Elk management tours return to Chief Logan State Park in West Virginia

Elk management tours return to Chief Logan State Park in West Virginia
Elk graze at Tomblin Wildlife Management Area in Logan County, West Virginia. (Photo courtesy W.Va. Dept. Commerce)

LOGAN, W.Va. — Tickets for guided tours of southern West Virginia's elk management area are available and expected to sell out quickly, according to state officials.


The West Virginia Division of Natural Resources and West Virginia State Parks announce the much-anticipated return of Elk Management Tours, which allow nature enthusiasts and wildlife lovers to witness the state's largest elk population in their natural habitat.

Map of Tomblin Wildlife Management Area

Historically, tickets for the tours have sold out quickly, so those interested are encouraged to book their excursion quickly, according to Brad Reed, chief of West Virginia State Parks.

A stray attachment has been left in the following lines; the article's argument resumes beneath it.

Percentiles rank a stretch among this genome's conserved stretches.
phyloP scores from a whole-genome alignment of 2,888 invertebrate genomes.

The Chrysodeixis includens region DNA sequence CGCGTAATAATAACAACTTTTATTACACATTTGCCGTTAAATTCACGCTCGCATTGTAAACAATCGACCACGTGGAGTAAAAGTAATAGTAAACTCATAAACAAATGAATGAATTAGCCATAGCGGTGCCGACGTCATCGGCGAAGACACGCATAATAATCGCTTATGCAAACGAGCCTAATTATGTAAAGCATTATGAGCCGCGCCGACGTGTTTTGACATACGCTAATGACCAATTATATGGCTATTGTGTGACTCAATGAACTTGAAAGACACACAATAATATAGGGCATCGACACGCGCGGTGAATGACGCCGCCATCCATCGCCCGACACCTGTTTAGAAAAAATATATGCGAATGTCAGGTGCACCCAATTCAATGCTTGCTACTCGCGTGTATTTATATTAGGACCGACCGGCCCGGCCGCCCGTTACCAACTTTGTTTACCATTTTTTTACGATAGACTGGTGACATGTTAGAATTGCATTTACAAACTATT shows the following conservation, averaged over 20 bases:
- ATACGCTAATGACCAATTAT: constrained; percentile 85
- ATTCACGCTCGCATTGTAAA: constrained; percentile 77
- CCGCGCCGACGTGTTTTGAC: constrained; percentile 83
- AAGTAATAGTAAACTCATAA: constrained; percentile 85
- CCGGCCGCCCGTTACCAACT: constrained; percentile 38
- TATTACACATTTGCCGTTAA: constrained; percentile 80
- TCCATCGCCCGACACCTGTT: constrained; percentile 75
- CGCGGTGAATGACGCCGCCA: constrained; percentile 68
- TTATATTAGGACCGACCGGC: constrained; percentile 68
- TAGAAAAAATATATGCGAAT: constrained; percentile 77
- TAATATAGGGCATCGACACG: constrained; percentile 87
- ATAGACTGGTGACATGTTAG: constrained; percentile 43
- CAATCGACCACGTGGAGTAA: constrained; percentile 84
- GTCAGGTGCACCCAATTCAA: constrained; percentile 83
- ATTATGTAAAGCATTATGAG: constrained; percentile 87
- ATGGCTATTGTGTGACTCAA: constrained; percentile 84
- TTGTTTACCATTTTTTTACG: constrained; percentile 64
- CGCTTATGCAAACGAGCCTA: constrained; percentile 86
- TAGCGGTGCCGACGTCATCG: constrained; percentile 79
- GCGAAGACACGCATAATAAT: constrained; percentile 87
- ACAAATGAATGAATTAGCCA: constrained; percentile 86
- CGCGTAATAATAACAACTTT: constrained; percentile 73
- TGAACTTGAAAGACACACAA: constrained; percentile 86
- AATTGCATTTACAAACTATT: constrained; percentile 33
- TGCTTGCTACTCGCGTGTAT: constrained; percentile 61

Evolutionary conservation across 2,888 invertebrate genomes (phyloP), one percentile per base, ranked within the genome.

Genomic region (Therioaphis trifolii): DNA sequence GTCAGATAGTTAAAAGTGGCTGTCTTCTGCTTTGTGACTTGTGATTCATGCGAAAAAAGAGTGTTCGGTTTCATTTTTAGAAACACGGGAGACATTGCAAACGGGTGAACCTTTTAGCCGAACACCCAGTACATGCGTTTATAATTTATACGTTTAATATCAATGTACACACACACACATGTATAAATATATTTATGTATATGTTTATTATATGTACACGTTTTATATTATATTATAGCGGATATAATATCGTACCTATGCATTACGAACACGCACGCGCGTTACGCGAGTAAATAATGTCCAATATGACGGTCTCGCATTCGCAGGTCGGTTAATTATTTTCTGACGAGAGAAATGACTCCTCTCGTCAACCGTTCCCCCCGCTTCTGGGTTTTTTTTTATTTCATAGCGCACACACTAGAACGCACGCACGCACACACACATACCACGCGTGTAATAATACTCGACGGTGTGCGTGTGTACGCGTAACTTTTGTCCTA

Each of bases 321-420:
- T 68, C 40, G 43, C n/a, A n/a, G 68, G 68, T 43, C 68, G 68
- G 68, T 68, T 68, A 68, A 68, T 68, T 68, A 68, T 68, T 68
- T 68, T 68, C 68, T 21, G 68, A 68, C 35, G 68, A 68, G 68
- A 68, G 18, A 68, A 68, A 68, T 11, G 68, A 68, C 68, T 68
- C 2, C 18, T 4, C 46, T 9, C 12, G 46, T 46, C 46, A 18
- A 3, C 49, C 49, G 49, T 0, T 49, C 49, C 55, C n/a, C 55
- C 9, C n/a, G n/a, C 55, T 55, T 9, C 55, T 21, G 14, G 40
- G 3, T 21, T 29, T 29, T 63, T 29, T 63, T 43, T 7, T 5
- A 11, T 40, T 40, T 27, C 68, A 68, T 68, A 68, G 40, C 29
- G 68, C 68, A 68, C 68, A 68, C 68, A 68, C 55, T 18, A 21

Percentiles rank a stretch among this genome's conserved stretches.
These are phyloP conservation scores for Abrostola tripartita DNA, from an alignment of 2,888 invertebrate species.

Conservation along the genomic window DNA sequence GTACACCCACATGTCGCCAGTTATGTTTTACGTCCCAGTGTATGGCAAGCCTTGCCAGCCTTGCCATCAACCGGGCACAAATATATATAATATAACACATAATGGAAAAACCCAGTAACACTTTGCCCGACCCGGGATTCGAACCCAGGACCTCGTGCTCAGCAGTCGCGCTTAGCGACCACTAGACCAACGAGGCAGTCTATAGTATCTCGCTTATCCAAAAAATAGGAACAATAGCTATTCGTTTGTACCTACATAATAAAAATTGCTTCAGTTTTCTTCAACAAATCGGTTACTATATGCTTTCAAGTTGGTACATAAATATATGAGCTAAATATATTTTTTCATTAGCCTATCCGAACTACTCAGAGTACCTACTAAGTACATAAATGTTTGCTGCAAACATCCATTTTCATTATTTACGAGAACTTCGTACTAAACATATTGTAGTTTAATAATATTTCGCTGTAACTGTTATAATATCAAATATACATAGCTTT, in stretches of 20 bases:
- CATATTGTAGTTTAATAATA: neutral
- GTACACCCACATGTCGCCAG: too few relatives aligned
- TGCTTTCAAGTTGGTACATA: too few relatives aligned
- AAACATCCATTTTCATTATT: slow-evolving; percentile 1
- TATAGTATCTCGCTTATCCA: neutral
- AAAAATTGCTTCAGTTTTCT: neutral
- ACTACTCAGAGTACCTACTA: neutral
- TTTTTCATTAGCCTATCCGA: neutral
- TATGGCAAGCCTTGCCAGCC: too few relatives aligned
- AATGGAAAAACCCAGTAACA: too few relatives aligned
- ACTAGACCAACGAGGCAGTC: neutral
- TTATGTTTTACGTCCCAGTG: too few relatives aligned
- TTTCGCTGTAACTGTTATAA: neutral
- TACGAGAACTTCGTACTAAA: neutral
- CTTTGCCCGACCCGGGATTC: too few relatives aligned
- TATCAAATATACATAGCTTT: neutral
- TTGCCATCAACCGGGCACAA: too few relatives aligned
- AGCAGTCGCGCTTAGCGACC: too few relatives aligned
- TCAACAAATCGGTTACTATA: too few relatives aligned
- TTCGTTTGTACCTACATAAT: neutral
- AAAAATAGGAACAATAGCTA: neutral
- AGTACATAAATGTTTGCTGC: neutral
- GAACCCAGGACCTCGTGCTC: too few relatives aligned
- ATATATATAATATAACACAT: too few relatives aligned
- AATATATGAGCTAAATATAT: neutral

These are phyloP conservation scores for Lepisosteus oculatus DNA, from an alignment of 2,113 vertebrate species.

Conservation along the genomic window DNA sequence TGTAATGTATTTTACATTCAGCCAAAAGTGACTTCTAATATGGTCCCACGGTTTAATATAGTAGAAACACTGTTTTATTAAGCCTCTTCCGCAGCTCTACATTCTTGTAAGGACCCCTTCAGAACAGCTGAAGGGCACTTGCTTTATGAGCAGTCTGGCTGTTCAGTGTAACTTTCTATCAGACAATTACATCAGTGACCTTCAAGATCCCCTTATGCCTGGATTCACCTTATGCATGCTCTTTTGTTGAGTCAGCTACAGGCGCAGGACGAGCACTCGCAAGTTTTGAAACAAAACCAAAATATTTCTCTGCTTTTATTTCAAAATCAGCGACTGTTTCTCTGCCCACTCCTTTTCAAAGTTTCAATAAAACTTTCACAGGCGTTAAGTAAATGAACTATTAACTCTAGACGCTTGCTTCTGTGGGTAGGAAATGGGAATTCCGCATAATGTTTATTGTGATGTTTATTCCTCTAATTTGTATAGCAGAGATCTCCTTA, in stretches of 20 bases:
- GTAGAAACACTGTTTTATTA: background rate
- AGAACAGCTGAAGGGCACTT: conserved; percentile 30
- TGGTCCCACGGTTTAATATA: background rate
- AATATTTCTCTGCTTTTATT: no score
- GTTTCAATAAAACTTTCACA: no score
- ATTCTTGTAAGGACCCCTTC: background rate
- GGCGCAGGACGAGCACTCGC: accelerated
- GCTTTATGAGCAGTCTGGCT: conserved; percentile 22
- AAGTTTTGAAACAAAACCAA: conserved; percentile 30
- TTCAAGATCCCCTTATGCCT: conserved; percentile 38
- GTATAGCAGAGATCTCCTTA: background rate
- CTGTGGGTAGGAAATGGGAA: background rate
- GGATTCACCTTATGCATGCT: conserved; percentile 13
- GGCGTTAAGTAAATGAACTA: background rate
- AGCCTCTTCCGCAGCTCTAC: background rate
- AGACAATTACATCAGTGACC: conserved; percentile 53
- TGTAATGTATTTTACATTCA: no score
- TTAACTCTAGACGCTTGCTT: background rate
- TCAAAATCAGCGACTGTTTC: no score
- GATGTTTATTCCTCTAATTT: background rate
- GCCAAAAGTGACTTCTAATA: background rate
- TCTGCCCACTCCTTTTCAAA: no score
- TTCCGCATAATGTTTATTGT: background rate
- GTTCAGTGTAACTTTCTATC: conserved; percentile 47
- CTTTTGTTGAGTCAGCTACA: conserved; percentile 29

"This is an excellent opportunity for residents and tourists to reconnect with the natural world and witness the remarkable recovery of elk populations in West Virginia," Reed said.


"Our elk management tours provide a thrilling and educational experience for everyone, and the 10 percent off deal on Chief Logan lodge rooms and cabins ensures a complete adventure."

Guests may book a stay at Chief Logan's lodge or cabins and enjoy a 10-percent discount on their accommodations. (To access this deal, use code ELK10 at checkout on stays from September 5-October 22, 2023)

The four-hour guided tours start and end at Chief Logan State Park and are led by knowledgeable park staff.

Guests may get an opportunity to observe elk, otherwise known as wapiti, while learning about their history, behavior, and ongoing efforts to protect this iconic species.


Protecting more than 25,155 acres, Tomblin Wildlife Management Area is home to various wildlife species, notably deer, turkey, bear, squirrel, rabbit, grouse, and other game birds though it is best known for its population of elk.

Elk were once native and common in West Virginia, but timbering and hunting in the 1800s led to the demise of the species. Thanks to the efforts of the state and partner agencies around the country, elk once again roam freely in the management area.

For tour availability, booking details, and more information, please visit

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